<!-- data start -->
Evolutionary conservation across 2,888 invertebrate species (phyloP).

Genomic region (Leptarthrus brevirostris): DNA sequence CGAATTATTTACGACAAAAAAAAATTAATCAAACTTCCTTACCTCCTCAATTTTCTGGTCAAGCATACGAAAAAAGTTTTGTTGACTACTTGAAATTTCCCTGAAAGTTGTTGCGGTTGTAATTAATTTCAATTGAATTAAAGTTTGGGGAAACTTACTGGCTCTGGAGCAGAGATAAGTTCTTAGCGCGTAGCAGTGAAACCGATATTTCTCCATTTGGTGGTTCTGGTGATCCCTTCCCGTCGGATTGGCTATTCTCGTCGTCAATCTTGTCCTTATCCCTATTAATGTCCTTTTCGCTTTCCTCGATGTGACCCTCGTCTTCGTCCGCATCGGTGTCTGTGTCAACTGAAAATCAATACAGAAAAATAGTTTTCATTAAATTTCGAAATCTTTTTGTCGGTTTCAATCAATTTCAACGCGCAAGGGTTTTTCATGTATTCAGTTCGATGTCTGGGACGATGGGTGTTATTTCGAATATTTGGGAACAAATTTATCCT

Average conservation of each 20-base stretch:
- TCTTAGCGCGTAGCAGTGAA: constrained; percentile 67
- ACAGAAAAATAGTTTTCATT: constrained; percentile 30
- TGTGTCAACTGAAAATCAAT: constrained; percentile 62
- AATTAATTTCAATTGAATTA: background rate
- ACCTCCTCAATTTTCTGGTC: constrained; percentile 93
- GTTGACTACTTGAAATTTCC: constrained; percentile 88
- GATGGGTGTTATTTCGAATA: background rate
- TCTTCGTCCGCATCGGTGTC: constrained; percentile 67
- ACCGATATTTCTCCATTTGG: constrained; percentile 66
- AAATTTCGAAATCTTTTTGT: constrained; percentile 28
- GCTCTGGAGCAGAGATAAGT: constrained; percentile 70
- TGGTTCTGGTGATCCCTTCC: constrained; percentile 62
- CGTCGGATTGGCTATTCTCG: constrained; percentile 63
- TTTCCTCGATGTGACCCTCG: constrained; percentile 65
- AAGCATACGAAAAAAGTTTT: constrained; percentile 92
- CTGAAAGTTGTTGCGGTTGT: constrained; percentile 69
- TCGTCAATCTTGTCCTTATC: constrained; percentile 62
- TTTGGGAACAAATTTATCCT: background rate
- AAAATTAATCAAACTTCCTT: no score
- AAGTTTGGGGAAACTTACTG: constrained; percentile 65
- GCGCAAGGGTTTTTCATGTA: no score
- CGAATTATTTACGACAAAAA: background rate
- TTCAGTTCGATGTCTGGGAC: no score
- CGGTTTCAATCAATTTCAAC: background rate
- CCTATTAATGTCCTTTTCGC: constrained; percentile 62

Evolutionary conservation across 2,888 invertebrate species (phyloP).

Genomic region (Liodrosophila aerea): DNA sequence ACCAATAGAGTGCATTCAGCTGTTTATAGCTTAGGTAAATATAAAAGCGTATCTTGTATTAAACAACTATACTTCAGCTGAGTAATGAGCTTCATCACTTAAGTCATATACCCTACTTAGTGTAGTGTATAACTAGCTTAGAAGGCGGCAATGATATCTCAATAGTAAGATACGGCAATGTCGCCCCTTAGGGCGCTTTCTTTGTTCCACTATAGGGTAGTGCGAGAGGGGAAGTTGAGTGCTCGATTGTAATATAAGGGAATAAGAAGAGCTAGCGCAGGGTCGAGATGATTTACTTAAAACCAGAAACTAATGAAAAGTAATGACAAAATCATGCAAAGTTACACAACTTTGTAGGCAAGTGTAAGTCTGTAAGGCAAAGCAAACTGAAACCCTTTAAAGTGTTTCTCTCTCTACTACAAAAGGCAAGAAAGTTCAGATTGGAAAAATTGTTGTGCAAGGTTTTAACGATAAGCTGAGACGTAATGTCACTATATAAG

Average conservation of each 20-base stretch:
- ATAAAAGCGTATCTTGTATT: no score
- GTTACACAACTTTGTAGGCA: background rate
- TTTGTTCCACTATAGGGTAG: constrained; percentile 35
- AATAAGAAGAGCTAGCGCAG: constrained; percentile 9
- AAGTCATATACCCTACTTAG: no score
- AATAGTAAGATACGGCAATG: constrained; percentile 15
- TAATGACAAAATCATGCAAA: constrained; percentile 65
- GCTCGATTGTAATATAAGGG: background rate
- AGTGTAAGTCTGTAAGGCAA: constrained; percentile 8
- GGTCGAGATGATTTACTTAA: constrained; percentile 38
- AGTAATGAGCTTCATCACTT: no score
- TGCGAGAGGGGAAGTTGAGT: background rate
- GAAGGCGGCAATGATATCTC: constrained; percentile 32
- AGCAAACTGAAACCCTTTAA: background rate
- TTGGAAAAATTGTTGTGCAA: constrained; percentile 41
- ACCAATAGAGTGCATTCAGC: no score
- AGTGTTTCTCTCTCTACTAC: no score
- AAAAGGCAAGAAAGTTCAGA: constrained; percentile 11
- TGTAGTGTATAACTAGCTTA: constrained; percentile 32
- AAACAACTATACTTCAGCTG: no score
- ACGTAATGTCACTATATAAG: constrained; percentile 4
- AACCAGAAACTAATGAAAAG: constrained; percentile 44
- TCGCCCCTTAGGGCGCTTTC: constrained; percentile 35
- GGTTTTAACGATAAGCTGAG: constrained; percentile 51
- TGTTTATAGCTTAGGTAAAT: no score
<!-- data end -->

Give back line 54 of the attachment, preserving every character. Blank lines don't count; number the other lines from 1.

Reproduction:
- TCGCCCCTTAGGGCGCTTTC: constrained; percentile 35